Electronic health records have the potential to streamline data entry and improve accuracy. But they’re also a relatively new technology for health systems, which can be the cause of costly and dangerous mistakes. As a healthcare provider, make sure you are taking the necessary steps to reduce data entry errors in EHRs.

The cost of data entry errors

A 47-year old man with advanced AIDS is admitted to an academic medical center complaining of shortness of breath. He is diagnosed with pneumonia, but the physical examination also reveals two lesions that make the medical team concerned about Kaposi’s sarcoma and HPV infection. After consulting the dermatology service, they perform biopsies of both lesions.

Three days later, the patient is recovering from pneumonia when his primary care doctor visits. The doctor examines the patient’s medical record before the meeting. The EHR lists three biopsy results for three lesions, all showing different types of cancerous cells: one sarcoma and two carcinomas. Given the patient’s end-stage AIDS and these three diagnoses, the primary care doctor meets with the patient and recommends hospice care.

However, later that afternoon the inpatient’s medical team recognizes an error. The third biopsy was performed on another patient and accidentally entered into this patient’s medical record. The team and the primary care doctor all meet with the patient to disclose the mistake, but only after he had experienced extreme pain and mental anguish.

As this real case suggests, data entry errors like patient identification mix-ups are a serious risk when using EHRs. Unfortunately, many patients and providers aren’t as fortunate as this case from dermatology. EHRs are often the culprit in medical errors that impact patient safety, and many patients and providers only learn of an error after adverse outcomes much later in the treatment process. According to a recent study, the most common malpractice claims filed in relation to health IT were about errors involving medication (31%), treatment complications (31%) or diagnoses (28%).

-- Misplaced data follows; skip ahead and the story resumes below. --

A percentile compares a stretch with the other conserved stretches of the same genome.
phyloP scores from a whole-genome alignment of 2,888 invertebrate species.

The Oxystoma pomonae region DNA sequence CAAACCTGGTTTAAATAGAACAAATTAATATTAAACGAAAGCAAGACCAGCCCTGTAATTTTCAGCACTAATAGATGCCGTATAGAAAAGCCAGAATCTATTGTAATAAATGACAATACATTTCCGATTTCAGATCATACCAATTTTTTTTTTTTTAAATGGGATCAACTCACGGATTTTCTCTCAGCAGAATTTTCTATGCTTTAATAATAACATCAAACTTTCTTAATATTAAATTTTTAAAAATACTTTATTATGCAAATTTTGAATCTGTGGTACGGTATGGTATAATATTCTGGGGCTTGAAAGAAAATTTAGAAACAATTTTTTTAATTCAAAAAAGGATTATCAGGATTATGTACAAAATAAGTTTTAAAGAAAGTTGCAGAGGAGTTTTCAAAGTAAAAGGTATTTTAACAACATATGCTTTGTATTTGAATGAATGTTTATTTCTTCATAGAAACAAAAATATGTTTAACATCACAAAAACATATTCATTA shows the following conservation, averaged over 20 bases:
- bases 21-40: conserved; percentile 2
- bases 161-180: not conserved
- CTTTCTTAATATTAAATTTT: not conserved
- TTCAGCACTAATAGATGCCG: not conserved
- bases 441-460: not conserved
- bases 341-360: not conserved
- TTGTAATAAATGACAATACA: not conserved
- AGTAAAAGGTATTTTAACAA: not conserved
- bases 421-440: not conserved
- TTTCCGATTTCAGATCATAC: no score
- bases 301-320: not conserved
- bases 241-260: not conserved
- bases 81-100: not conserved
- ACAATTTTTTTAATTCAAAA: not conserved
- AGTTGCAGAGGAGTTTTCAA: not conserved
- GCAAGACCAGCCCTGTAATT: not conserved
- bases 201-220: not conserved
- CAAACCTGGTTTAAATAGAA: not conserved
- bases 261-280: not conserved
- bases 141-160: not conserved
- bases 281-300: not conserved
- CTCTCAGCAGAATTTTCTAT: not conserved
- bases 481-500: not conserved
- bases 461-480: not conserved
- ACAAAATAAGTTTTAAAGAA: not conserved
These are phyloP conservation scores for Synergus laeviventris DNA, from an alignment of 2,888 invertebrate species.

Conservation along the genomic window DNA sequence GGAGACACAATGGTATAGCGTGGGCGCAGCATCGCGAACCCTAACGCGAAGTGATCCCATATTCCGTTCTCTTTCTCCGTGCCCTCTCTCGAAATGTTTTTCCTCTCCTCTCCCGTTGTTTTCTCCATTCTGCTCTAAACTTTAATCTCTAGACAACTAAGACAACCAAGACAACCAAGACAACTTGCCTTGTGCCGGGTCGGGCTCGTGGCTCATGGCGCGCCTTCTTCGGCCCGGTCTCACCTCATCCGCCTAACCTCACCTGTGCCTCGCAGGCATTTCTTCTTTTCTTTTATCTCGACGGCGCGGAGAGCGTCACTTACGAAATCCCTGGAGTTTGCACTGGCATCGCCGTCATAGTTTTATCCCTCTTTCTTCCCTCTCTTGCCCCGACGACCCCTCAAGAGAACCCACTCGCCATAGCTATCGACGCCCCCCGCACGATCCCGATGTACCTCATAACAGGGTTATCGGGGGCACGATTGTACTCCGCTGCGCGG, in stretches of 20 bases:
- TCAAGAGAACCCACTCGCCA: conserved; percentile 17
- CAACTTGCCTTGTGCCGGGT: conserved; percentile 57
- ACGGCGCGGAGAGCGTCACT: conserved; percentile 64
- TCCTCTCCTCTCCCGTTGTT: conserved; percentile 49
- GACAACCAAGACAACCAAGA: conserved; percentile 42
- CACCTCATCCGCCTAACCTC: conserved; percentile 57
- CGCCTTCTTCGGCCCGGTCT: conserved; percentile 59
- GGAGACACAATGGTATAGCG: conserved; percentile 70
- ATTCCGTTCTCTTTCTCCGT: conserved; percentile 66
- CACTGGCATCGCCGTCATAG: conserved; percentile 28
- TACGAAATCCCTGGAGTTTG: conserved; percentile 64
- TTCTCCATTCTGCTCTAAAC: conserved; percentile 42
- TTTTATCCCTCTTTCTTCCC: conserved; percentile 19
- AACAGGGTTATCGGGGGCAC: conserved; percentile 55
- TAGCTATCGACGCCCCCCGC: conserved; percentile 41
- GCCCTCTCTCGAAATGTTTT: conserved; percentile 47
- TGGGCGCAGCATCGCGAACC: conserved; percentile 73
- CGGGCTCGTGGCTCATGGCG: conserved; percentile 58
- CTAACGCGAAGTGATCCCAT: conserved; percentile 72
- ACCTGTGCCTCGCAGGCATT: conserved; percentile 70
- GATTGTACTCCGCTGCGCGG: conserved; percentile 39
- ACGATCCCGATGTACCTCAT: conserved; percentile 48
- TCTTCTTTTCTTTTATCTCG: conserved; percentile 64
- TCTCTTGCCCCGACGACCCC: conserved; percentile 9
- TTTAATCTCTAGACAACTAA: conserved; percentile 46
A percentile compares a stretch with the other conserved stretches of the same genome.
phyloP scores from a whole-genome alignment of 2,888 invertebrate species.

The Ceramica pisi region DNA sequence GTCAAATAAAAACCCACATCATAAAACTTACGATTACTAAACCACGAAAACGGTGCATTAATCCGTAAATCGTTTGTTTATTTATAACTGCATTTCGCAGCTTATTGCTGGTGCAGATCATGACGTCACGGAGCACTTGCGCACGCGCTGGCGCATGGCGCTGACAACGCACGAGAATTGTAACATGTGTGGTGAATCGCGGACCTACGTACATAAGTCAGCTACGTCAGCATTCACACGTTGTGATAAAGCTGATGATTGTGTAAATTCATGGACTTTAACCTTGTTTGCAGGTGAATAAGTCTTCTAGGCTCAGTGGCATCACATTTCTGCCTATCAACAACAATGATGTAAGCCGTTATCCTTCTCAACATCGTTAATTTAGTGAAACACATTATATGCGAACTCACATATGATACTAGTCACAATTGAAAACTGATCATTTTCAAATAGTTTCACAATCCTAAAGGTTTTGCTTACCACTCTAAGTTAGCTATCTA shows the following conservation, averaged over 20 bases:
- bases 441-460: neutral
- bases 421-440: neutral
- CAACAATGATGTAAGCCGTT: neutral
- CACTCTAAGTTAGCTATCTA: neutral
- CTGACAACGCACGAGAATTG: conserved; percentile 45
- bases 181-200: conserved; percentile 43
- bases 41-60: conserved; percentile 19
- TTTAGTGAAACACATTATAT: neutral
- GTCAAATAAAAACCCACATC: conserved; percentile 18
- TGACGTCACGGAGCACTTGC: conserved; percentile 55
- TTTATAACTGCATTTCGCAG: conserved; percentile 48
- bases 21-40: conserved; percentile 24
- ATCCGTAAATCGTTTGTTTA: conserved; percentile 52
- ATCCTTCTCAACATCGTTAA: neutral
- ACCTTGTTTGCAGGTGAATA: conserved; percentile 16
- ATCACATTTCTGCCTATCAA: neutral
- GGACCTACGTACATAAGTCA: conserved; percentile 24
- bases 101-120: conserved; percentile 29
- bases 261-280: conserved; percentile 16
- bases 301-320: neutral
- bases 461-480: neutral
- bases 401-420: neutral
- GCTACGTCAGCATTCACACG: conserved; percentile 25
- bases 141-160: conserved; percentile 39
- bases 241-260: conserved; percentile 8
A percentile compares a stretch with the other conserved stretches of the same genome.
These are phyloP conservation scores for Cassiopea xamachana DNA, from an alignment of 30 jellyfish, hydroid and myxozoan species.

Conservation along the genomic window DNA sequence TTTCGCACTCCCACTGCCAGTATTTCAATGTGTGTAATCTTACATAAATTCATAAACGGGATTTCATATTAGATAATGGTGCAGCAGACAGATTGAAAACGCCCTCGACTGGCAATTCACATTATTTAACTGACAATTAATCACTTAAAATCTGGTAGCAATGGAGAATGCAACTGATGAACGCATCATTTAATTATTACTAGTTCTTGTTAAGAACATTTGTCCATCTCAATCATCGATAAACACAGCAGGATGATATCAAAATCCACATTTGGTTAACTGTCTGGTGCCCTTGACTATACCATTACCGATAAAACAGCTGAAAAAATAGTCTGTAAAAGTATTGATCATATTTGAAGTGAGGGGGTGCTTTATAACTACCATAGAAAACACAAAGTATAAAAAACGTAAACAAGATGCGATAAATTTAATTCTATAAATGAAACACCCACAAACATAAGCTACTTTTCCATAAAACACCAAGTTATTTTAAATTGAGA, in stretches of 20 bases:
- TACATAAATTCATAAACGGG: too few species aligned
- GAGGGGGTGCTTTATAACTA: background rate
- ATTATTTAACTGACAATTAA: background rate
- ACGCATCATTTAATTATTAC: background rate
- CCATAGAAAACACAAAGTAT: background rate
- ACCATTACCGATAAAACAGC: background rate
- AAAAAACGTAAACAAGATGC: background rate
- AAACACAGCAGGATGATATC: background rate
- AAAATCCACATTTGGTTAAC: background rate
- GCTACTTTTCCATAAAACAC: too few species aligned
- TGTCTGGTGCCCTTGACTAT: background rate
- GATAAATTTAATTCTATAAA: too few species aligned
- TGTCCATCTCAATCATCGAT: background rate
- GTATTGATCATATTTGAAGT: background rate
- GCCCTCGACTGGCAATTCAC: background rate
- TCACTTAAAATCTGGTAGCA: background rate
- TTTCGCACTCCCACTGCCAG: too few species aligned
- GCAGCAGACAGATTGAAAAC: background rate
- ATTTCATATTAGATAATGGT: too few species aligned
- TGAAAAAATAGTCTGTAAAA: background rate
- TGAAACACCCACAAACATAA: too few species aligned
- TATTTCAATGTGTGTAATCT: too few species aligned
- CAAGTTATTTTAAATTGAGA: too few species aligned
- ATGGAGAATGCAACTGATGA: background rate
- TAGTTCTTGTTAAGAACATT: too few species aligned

How to reduce data entry errors in EHRs

In 2019, nearly every US hospital is using EHRs. On the whole, providers know that electronic records should improve the efficiency and accuracy of medical data entry. Here are five ways to make EHRs a time saver instead of a data entry nightmare.

1) Automate data entry

As a modern physician you have access to tools and software solutions that automatically send information from physiological monitors to a patient’s chart. This means that it’s possible to eliminate errors when entering data like blood pressure, temperature, weight and pulse oximetry. Automating this type of routine data entry saves time and eliminates errors from one stage of the medical visit.

2) Use templates

All the newest EHR software products allow for some level of customization with specialized templates suitable for your practice. An EHR template stores relevant data fields so nothing is missed, while making important information easy to access through intuitive screen layouts and menu commands. Using templates is a good way to reduce data entry errors in EHRs.

3) Create evidence-based order sets

An order set is a collection of pre-formed orders used to manage a disease state or a specific procedure. You can set up order sets in advance for common medications, diagnostic tests, procedures or conditions. This is a great way to reduce medical errors, develop a safer healthcare environment, improve outcomes and streamline clinical workflow.

4) Adopt smart dictation solutions

While it may seem counterintuitive, some clinics are using the latest voice recognition software to reduce errors in data entry. Using the right dictation solution can help you speed data entry, improve turnaround and reduce errors associated with poor handwriting. Direct EHR speech-to-text allows users to instantly review their dictation to ensure accuracy.

5) Implement patient portals

One of the simplest ways to reduce data entry errors in EHRs is to set up a patient portal. If patients can access a portal and enter some of their own data, the medical team only has to confirm the information’s accuracy. Make sure you are using all the tools available to reduce data entry time and confirm the accuracy of patient data.

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